This isn't a gripe against Linux, its a gripe against Windows too... I really wish all programs assets-- especially games-- just got dumped into their specific folder instead of being spread around /usr/bin /usr/share/games and ~/.local/share

    Like I want to just be able to copy the game's folder and run with it.
    I've always liked the idea of when installing a binary, drop it in its own folder (in Linux-space, it would be $GAMES/$GAMENAME and symlink all the relevant stuff where it needs to go (ie, link /usr/bin/$GAMENAME to $GAMES/$GAMENAME/$GAMENAME.elf, etc.

    One of the biggest hassles with source ports on Linux is that they always throw their files in random places, like .zandronum or /usr/local/games/doom.

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    yes, please bring all of your games to linux.

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    Quote Originally Posted by zanny View Post
    I've always liked the idea of when installing a binary, drop it in its own folder (in Linux-space, it would be $GAMES/$GAMENAME and symlink all the relevant stuff where it needs to go (ie, link /usr/bin/$GAMENAME to $GAMES/$GAMENAME/$GAMENAME.elf, etc.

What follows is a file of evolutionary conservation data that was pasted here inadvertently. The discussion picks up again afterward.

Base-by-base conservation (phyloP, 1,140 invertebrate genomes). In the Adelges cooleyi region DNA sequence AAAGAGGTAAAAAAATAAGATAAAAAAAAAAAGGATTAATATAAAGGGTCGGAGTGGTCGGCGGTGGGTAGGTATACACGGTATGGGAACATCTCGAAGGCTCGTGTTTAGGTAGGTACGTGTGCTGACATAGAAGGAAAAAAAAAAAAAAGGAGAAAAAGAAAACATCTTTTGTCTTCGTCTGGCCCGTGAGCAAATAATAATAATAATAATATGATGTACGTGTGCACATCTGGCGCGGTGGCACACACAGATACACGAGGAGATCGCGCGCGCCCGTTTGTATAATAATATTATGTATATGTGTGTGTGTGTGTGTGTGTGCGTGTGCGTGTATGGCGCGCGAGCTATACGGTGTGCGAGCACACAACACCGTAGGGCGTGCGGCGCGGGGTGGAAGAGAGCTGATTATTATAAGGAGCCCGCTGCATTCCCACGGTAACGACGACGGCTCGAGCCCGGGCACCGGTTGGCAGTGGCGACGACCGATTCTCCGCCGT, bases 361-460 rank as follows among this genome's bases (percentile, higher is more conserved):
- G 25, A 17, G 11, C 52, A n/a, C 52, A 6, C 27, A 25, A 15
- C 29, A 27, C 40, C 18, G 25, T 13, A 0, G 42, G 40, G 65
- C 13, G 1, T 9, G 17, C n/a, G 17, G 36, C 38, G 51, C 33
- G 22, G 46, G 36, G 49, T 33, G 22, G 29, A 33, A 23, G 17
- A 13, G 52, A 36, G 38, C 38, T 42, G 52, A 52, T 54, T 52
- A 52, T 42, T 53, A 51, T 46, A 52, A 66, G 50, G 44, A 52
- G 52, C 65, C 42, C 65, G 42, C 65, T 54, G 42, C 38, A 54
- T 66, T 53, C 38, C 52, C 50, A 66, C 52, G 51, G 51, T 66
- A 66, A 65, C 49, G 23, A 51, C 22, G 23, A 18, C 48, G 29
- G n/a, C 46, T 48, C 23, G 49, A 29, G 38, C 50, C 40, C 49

One of the biggest hassles with source ports on Linux is that they always throw their files in random places, like .zandronum or /usr/local/games/doom.
    I'm also including necessary shared libraries as well, like everything is self contained. For REAL applications, this isnt' as much of an issue-- i'm not expecting to just copy out Photoshop or something and stick it on a USB. But a game? You can ship static libs of any dependency that you can't safely assume will be installed on just about any machine.

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    Quote Originally Posted by Ericg View Post
    I'm also including necessary shared libraries as well, like everything is self contained. For REAL applications, this isnt' as much of an issue-- i'm not expecting to just copy out Photoshop or something and stick it on a USB. But a game? You can ship static libs of any dependency that you can't safely assume will be installed on just about any machine.